The same can be said about regular cars. Besides having a battery pack instead of a tank of explosive liquid, EVs are pretty much the same as ICE cars. Battery EVs are just the new thing and going to get the most media coverage. Also, there are plenty of industries that don't want EVs to take over, so are incentivized to drag them through the mud.It may not die out as fast as some think, the subsidy was from the manufacturer, new ev subsidies are being offered by states, and even utilities for car charging at home, I suspect this is just a flat line then there will be another uptick as more ev's become mainstream. Personally, I'm still not buying into ev's yet, to much unknown for me..whats happens when the useful life is up on the battery? Where does one dispose of it and how much will that cost? What are the insurance implications of parking an ev in your homes garage, should there be a battery fire we are being told at the fire dept that we will need approx 8,000 gal of water to cool the battery pack down and also a secure tow yard to literally bury the car and leave it in the ground for a few days to make sure the remaining heat can get dissipated.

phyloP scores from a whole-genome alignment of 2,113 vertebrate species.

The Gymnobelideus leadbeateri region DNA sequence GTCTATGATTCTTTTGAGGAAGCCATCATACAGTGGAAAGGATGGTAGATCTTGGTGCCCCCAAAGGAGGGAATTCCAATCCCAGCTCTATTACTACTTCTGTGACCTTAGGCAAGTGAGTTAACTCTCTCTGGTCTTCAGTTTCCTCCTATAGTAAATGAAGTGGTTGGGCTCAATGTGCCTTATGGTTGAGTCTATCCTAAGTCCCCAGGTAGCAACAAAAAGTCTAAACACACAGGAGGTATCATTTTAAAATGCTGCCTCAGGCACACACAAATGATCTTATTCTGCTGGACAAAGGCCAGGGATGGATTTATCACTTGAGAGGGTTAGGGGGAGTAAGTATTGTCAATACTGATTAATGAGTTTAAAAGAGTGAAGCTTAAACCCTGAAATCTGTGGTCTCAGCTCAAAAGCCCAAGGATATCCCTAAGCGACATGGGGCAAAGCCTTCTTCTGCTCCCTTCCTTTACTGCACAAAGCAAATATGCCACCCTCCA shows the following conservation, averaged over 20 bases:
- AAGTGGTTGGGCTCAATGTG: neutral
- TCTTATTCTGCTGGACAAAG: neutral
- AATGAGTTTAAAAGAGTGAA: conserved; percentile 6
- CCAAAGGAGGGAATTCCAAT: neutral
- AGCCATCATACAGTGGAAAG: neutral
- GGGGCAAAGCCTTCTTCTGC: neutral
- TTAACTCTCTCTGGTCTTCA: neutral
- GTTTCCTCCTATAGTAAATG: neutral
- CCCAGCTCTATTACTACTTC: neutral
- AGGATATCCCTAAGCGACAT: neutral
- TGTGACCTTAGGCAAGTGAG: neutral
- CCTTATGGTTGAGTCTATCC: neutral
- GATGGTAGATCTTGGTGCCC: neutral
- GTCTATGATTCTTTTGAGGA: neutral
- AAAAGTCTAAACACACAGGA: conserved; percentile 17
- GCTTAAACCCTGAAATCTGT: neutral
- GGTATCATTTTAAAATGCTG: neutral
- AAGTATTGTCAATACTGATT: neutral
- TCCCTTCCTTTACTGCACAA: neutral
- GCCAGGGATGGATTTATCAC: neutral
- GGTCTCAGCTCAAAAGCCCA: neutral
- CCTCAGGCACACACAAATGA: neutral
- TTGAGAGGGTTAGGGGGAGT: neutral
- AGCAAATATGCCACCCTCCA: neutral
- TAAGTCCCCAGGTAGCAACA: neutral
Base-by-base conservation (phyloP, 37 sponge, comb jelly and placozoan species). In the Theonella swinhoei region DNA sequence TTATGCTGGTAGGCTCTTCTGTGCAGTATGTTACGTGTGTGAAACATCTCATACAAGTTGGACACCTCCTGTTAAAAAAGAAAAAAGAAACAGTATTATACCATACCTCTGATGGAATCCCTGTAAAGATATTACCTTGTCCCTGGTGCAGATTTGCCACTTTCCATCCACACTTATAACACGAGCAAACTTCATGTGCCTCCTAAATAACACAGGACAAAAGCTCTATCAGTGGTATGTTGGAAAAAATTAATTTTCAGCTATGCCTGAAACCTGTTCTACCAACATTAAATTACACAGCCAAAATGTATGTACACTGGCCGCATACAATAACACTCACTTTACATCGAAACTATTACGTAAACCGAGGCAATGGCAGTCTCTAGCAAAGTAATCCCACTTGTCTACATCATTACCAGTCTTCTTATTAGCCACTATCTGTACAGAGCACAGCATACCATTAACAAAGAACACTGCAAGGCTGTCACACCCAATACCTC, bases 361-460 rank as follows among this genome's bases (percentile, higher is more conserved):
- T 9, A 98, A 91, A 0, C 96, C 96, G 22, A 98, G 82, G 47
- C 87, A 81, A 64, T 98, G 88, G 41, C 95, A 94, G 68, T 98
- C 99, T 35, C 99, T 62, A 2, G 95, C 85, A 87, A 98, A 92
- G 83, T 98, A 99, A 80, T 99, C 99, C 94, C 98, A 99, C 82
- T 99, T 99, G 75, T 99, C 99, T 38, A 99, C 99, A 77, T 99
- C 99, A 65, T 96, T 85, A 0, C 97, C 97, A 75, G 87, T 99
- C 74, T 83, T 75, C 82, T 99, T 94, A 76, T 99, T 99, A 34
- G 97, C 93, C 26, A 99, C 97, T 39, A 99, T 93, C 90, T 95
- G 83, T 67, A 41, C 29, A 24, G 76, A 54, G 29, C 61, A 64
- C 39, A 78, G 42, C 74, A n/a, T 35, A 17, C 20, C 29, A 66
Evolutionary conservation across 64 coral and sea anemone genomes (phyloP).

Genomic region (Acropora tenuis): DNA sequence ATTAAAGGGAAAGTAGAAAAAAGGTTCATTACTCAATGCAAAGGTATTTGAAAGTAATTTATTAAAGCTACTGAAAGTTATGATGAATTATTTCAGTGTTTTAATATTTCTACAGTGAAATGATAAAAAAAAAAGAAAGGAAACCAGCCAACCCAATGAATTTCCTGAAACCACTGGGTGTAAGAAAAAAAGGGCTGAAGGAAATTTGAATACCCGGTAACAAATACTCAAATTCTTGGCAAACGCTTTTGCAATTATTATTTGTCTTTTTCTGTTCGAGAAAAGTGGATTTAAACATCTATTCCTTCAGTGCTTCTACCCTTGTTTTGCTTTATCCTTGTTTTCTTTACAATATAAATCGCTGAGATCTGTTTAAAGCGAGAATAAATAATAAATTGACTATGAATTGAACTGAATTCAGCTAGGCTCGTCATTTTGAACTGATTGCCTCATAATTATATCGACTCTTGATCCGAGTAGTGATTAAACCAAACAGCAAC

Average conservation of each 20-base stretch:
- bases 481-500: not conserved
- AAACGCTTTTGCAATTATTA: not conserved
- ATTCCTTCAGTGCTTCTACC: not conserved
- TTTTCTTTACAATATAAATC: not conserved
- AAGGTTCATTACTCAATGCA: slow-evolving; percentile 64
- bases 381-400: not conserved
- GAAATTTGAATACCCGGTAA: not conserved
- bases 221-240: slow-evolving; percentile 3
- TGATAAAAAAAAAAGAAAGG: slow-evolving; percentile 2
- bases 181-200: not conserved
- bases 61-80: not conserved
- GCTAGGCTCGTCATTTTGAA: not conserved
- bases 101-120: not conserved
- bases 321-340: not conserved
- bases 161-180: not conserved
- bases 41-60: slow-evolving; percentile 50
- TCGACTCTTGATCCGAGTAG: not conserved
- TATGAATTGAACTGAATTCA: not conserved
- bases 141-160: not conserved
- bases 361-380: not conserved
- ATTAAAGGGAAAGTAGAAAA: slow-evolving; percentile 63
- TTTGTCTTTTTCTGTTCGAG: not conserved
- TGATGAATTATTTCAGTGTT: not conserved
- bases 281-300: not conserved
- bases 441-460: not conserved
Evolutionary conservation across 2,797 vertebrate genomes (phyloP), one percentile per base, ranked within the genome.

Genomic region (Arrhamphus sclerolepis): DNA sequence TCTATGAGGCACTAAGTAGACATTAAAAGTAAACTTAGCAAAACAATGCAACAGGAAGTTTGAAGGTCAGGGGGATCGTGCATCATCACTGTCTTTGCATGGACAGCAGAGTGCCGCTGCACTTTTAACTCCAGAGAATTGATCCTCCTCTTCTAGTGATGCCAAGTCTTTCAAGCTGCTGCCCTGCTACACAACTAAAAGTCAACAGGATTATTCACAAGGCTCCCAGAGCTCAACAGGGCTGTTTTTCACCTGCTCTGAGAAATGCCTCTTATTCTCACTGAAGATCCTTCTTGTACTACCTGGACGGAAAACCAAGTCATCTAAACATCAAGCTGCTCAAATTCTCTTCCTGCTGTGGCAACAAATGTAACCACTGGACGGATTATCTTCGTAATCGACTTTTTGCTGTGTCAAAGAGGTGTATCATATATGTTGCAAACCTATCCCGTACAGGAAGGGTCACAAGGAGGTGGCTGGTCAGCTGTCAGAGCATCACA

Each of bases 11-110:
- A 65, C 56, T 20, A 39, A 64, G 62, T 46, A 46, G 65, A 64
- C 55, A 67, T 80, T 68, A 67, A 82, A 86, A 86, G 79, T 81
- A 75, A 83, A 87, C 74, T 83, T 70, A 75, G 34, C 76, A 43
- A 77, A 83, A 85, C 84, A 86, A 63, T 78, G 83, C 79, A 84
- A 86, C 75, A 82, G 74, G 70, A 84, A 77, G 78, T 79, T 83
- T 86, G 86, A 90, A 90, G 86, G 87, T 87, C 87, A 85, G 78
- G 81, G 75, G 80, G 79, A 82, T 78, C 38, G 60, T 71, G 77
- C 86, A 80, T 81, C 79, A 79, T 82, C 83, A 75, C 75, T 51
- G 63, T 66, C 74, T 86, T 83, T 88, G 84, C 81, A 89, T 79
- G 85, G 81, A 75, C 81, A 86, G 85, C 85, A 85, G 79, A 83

EVs catch on fire at a rate of 25/100,000. Meanwhile 1,530 gas powered cars burned for every 100,000 sold. Both statistically speaking and in raw data EVs are much safer from a fire perspective.